7 May 2018 • HNTB Martijn Tamboer
‘THUAS is the centre of the world’
The striking main building of The Hague University of Applied Sciences was designed by the equally striking architect, Hans van Beek. On the occasion of the 30th anniversary on Saturday 21 April, Hans delivered a lecture about his architectural ideas to returning alumni and (former) employees.
Hans established the Atelier PRO architecture bureau in 1976 with Sjoerd Schamhart, the well-known architect from The Hague, and his colleagues, Cees Nieuwenkamp and Ernst Verheij. PRO stands for Plan en Ruimtelijke Ontwikkeling (planning and spatial development) which reflects the mission of the dedicated architects to enhance liveability and carefully match building design to the surroundings. “Buildings always stand in a context full of meaning, historical references, stories and memories.”
Countless urban renewals have passed through Hans’ hands. His oeuvre is extensive and always revolves around liveability and people. As a champion of habitability, Hans puts his efforts into The Hague. In the 1970s, the city was depopulating fast and had terrible traffic congestion. “When we saw the urban plans for the new main building of The Hague University of Applied Sciences, we thought that it was not possible. That first plan marked the end of the regeneration of the surrounding neighbourhood. The plan to connect this disadvantaged neighbourhood to the city was completely dashed. This was not a reflection of THUAS, which was trying to be open. THUAS wasn’t on an island but at the centre of the world.
We then received a letter from the Executive Board inviting us to draught a plan. We were shell shocked. We had ‘big building fear syndrome’. In this period there were architects who specialised in schools. We had absolutely no experience in designing school buildings. We had two months in which to come up with a plan. That was, of course, crazy for so many square metres.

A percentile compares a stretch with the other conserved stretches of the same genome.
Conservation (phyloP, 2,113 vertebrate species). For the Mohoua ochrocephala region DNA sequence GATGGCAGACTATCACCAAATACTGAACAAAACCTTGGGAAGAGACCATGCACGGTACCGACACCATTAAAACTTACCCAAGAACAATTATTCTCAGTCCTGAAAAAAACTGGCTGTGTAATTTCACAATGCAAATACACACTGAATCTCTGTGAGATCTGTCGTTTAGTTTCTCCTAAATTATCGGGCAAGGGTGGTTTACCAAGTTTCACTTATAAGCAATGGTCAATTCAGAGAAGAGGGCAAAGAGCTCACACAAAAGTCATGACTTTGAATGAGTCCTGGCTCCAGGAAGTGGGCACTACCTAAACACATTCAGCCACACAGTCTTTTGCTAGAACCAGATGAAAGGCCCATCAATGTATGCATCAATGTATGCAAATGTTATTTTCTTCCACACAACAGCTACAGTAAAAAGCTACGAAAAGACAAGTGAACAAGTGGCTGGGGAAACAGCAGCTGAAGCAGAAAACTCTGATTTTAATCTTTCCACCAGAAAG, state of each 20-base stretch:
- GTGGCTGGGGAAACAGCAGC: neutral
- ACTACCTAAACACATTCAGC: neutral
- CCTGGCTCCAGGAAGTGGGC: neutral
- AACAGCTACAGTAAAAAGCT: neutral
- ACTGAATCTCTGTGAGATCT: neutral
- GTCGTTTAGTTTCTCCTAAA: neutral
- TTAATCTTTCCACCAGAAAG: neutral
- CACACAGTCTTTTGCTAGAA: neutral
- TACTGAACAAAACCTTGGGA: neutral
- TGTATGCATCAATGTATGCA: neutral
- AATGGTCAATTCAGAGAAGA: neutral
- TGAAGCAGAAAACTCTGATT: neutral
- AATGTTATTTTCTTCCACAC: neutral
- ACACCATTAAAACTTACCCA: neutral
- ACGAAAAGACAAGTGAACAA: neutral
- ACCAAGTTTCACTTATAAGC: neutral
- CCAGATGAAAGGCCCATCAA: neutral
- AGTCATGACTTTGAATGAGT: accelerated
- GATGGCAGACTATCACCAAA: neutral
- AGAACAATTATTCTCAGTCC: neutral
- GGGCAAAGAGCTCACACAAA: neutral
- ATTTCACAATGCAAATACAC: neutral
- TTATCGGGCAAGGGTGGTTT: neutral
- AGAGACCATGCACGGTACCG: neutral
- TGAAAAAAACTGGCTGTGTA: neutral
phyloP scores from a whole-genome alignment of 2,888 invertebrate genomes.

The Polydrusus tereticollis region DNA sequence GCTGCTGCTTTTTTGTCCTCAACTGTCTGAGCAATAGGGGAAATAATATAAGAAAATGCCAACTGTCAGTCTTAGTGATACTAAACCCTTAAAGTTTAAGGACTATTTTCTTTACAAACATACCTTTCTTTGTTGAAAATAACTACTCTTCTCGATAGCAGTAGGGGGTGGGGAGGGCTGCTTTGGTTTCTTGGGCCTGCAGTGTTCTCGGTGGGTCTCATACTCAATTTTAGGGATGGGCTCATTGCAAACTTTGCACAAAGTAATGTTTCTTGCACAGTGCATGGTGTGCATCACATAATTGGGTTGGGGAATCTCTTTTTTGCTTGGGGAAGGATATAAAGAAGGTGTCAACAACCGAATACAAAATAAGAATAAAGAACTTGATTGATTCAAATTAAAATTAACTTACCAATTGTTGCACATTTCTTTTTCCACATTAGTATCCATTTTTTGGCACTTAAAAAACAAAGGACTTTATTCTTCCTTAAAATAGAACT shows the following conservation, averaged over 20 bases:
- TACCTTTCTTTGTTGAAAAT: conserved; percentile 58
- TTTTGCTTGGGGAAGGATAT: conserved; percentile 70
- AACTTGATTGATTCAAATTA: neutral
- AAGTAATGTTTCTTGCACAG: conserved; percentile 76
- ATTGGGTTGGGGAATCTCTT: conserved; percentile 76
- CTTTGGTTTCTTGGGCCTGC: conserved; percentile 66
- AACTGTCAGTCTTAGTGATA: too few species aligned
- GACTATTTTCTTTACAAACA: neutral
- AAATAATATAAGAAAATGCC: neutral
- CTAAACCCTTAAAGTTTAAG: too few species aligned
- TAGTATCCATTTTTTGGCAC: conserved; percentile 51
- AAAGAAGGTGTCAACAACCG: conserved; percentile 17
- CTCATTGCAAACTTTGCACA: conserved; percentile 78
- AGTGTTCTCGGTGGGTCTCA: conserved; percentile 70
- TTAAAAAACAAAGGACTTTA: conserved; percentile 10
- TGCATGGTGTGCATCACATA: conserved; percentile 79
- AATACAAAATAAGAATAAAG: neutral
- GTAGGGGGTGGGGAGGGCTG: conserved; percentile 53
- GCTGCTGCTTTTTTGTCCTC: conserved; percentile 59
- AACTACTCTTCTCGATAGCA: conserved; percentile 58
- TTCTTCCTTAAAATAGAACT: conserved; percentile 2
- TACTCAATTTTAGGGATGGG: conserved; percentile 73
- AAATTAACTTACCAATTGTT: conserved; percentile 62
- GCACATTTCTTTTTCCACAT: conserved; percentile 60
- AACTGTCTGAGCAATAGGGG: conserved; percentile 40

We closely observed the people who would worked there before starting the design. It was naturally a fusion, a melding of different degree programmes. We wanted the element of merging and diversity to be reflected in the design which was a central building with distinctly individual buildings surrounding it. Once we decided this was the way to go, the rest followed logically – a clear entrance on the sunny side, a low wall that provided shelter from the wind.
Research showed that more than 300 people a minute entered the building in the morning rush. This volume was why we did not include a lift. It would have caused so many long queues that it would have taken ages to enter the building. And a staircase would have been claustrophobic. This is why we decided on the elevated ramps and a diagonal spiralling staircase. This has helped THUAS have one of the healthiest student populations in the Netherlands. Everyone has to climb the stairs.
Furthermore, all six sections needed their own lecture hall. We needed a flexible design to fit in the space so that the communal spaces would be connected to section specific spaces. If a sector grows or shrinks, it could be flexibly redesigned. Because you have so many neighbours, you need that flexibility. A different way of thinking. Not a unique building, but one that is idiosyncratic. We call this ‘the philosophy of idiosyncrasy’.